Future of marijuana in Arizona could depend on voters

Two new marijuana-related bills were introduced at the beginning of the state legislative year. (Photo by Diana Lustig) Two new marijuana-related bills were introduced at the beginning of the state legislative year. (Photo by Diana Lustig)

Democratic legislators introduced two new bills at the start of this legislative session that could legalize marijuana and keep users out of jail, but it may come to lobbying to stimulate a change.

Rep. Ruben Gallego, D-Phoenix, introduced House Bill 2558, which would tax and regulate marijuana in a similar manner to alcohol, on Feb. 3.

“I’m not at all confident that this (bill) will move on to the Senate,” he said. “We just have to keep working and pushing the issue.”

The bill, which has yet to be assigned to committee, has 13 cosponsors, all of whom are Democrats.

“Many (politicians) were scared to sign on to it because they are afraid of political backlash,” Gallego said.

The other bill, House Bill 2474, was introduced by Rep. Mark Cardenas, D-Phoenix. It is an amendment to state law ARS 13-3405, which makes any amount of marijuana possession a felony, and reduces those penalties to civil infractions or misdemeanors. HB 2474, which was assigned to the Judiciary Committee on Jan. 30 but has yet to receive a hearing, also has 13 Democrats as sponsors.

“It being an election year, (politicians) mention, ‘I secretly support it, but I can’t go on the record supporting it,’” Cardenas said.

Consequently, a fear of change in the state House could leave the reformation of state marijuana laws in the hands of the people.

But Arizonans have done it before.

Back in 2010, lobby groups obtained more than 250,000 signatures for their petition to put Proposition 203—the law that permits medical patients to buy or grow marijuana—on the ballot. It passed with a 50.1 percent acceptance rate, and Arizona became the 15th state to adopt medical marijuana.

Now, new interest groups, such as Safer Arizona, look to do the same for recreational marijuana. Safer Arizona is a grassroots, volunteer-based initiative aimed toward ending marijuana prohibition in the Valley. Its mission is to collect more than 300,000 signatures from registered voters by the end of June to put the proposition for the full legalization of cannabis on the 2014 ballot. If successful, the decision would be put to the voters again.

A 2013 poll done by the Behavior Research Center showed 56 percent of Arizonans favor legalizing small amounts of marijuana for personal use.

Helping the progress in the Valley is Mikel Weisser, the legislative liaison for Safer Arizona, who said he’s always in contact with legislators in the House and Senate promoting both bills.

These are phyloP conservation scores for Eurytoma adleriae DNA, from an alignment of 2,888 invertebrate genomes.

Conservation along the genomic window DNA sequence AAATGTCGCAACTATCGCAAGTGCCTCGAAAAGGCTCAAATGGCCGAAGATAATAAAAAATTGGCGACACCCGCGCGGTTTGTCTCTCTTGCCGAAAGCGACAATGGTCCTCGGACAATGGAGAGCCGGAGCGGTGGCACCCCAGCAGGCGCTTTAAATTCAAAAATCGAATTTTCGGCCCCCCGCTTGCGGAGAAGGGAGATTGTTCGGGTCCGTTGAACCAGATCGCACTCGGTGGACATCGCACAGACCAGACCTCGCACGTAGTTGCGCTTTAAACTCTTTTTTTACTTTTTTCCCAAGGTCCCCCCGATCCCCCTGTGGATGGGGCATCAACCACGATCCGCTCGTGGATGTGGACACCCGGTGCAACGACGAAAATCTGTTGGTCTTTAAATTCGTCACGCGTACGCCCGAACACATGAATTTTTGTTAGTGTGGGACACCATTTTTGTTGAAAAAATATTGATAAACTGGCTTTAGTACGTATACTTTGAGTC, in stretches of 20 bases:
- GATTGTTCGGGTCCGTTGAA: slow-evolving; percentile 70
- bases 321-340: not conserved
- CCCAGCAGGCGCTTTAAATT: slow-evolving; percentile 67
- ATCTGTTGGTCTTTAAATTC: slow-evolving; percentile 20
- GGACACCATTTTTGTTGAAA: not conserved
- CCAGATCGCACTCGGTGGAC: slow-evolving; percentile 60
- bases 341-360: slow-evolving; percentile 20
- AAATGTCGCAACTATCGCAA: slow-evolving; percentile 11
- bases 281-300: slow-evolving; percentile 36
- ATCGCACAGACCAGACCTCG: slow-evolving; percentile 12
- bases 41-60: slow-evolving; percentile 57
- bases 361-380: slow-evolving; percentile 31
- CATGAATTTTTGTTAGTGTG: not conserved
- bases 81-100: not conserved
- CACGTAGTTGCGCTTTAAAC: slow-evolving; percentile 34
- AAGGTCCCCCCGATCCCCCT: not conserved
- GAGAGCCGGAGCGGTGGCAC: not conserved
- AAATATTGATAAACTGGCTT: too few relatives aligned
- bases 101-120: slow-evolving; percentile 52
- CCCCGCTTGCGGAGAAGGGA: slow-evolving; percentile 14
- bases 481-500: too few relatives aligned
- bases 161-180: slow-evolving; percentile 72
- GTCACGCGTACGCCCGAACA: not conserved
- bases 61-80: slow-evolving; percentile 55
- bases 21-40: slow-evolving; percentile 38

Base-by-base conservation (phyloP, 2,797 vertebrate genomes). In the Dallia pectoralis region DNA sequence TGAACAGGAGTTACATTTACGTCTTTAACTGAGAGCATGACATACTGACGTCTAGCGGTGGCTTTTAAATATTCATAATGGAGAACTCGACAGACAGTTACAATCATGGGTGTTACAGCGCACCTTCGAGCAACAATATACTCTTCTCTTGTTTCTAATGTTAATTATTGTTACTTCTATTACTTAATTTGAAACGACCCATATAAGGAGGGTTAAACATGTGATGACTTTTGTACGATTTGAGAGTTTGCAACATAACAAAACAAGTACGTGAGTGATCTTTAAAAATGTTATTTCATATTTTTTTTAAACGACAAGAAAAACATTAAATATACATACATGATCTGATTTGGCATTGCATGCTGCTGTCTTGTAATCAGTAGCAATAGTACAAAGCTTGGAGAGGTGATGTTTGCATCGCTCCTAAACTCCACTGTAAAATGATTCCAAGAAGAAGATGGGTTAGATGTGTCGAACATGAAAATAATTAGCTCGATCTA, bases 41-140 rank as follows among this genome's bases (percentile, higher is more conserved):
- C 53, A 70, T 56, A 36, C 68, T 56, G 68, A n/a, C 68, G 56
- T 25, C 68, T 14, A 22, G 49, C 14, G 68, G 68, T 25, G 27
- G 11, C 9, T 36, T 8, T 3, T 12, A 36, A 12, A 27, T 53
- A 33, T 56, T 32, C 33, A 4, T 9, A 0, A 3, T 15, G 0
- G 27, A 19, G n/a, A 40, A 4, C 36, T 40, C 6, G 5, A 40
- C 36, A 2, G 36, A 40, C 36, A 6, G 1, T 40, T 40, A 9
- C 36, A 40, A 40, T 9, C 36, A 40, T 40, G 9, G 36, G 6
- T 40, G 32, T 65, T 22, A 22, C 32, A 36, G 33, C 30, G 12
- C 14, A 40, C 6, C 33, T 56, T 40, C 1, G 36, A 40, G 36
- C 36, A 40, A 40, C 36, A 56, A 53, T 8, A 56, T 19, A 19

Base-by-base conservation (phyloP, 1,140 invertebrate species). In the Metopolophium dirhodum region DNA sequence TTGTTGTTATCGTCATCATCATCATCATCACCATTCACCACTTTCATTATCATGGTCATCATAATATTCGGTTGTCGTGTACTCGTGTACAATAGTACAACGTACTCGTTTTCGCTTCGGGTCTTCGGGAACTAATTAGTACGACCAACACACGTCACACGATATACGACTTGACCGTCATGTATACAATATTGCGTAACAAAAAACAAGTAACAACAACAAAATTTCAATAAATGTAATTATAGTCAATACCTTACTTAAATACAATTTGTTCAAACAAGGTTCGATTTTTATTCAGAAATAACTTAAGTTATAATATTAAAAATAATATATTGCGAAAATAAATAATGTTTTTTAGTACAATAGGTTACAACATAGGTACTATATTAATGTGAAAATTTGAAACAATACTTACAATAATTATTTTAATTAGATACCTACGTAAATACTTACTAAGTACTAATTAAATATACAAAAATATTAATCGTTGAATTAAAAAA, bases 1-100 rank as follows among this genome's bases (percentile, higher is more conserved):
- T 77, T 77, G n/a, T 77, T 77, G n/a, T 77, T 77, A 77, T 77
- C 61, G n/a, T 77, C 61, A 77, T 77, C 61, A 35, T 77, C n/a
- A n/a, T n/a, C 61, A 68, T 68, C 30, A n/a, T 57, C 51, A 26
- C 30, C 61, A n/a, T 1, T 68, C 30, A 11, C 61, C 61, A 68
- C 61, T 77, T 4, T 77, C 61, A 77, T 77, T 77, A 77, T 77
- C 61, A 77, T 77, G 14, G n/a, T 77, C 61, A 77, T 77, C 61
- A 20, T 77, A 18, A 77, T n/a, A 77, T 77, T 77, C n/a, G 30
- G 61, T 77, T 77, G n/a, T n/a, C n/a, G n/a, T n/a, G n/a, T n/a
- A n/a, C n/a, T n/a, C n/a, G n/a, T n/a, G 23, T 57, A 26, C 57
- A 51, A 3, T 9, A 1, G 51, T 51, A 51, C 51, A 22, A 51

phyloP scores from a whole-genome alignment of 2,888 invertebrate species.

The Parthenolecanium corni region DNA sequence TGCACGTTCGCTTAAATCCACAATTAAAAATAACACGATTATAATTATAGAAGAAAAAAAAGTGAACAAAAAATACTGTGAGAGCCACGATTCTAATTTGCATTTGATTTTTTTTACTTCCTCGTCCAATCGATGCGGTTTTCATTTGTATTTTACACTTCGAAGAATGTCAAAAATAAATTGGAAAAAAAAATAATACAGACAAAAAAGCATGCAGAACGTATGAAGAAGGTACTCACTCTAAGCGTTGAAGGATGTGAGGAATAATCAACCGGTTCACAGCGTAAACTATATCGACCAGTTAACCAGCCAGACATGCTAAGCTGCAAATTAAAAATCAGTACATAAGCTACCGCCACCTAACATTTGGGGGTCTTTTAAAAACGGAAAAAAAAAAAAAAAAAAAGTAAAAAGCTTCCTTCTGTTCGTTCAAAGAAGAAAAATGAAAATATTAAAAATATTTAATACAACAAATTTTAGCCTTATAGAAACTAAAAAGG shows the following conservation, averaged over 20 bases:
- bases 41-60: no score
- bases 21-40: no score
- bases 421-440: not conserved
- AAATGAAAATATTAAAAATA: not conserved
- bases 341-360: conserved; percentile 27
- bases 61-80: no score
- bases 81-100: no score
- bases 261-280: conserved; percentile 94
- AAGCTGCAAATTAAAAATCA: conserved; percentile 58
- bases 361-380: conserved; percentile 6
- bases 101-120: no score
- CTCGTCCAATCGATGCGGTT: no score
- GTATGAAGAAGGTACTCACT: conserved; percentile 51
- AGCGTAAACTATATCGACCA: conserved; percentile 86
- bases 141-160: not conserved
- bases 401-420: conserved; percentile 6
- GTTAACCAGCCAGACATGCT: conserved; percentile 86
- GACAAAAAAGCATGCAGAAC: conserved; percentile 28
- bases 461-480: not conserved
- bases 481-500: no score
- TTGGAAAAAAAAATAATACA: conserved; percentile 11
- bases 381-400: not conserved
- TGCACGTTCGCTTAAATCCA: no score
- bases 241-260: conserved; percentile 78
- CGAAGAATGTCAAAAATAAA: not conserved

“I’ve been at the state House myself, directly advocating for the bills and lining up people to come and give witness to their representative,” Weisser said.

Social media is a big aid for their cause, because he said it helps keep their followers in contact with the right representative.

“We have reason to think that getting (HB 2474) to committee last week was related to an email and phone campaign we promoted through our Facebook page,” Weisser said.

Under the new amendment, the penalty for people holding less than an ounce of marijuana would be lowered to a civil violation with a fine of no more than $100; between an ounce and two pounds would be lowered to a petty offense with a maximum fine of $1,000; and anything above two pounds would be a class 3 misdemeanor.

The amendment would also reduce the punishment for a juvenile in possession of marijuana to 10 hours of community service with required counseling or rehabilitation.

“We don’t want their lives to be thrown away because they possess marijuana,” Cardenas said.

In a 2013 report by the American Civil Liberties Union, Arizona was estimated to have spent more than $85 million in 2010 toward enforcing marijuana possession.

Instead of spending money on enforcement, Gallego said the state should tax and regulate the drug.

“We might as well figure out how to take something that a huge portion of the population is using and make it into a legal regulated market,” he said.

His bill, HB 2558, permits anyone over the age of 21 to consume, purchase and transport no more than an ounce of marijuana and grow up to five marijuana plants in private. However, it would still be illegal to smoke in public.

Between 2007 and 2012, the number of marijuana users in the U.S. increased from 14.5 million to 18.9 million, according to the 2012 National Survey on Drug Use and Health.

Furthermore, in a CNN/ORC International poll done in January, more than 55 percent of Americans believed marijuana should be made legal.

“This is a drug, that when used in an adult manner, is no more dangerous than alcohol,” Gallego said. “We’re slowly educating different members (in the House) about it and how legalization and regulation would work.”

If his bill was signed into law, Arizona would follow in the footsteps of western pioneer states such as Washington and Colorado, both of which legalized marijuana in 2012.

Sarah Saucedo, the president of the Students for Sensible Drug Policies at ASU, partnered with Safer Arizona to reach out to the student population and promote the new marijuana laws.

Saucedo said legalization is important for young adults because the criminalization of marijuana could ruin their future.

“It’s really unfortunate that something as small or as trivial as marijuana consumption could possibly ruin a student’s entire career,” Saucedo said.

Reach the reporter at anish1@asu.edu or follow him on Twitter @Nishes_Wishes

Correction: Because of a reporting error, an earlier version of this story incorrectly named the Students for Sensible Drug Policies. It has been corrected.

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